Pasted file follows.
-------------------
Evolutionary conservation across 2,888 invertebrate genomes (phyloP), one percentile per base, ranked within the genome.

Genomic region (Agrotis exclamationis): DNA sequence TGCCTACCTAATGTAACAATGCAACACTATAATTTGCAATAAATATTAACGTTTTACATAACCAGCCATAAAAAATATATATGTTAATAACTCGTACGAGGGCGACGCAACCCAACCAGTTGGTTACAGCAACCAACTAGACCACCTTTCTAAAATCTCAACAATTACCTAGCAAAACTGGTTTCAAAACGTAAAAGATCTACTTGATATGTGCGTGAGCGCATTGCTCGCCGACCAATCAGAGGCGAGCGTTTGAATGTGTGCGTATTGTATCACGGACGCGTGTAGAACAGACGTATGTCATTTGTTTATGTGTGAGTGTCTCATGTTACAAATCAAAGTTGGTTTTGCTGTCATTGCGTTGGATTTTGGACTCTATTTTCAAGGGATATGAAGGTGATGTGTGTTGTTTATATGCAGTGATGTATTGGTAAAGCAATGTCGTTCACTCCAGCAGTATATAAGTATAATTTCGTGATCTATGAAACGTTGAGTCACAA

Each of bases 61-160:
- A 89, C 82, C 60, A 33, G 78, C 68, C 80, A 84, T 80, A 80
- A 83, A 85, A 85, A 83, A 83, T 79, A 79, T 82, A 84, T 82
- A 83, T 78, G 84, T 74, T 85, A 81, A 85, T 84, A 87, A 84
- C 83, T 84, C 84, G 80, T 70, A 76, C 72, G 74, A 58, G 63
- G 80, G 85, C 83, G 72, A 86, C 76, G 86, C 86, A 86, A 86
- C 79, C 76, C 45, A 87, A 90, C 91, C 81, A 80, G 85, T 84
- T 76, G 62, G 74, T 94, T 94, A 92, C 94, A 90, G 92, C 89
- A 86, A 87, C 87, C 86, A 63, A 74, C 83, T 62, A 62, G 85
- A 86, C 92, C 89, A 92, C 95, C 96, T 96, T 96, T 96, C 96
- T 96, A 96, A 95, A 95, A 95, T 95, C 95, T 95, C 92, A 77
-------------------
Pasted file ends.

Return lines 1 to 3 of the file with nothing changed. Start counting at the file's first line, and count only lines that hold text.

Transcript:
Evolutionary conservation across 2,888 invertebrate genomes (phyloP), one percentile per base, ranked within the genome.

Genomic region (Agrotis exclamationis): DNA sequence TGCCTACCTAATGTAACAATGCAACACTATAATTTGCAATAAATATTAACGTTTTACATAACCAGCCATAAAAAATATATATGTTAATAACTCGTACGAGGGCGACGCAACCCAACCAGTTGGTTACAGCAACCAACTAGACCACCTTTCTAAAATCTCAACAATTACCTAGCAAAACTGGTTTCAAAACGTAAAAGATCTACTTGATATGTGCGTGAGCGCATTGCTCGCCGACCAATCAGAGGCGAGCGTTTGAATGTGTGCGTATTGTATCACGGACGCGTGTAGAACAGACGTATGTCATTTGTTTATGTGTGAGTGTCTCATGTTACAAATCAAAGTTGGTTTTGCTGTCATTGCGTTGGATTTTGGACTCTATTTTCAAGGGATATGAAGGTGATGTGTGTTGTTTATATGCAGTGATGTATTGGTAAAGCAATGTCGTTCACTCCAGCAGTATATAAGTATAATTTCGTGATCTATGAAACGTTGAGTCACAA

Each of bases 61-160: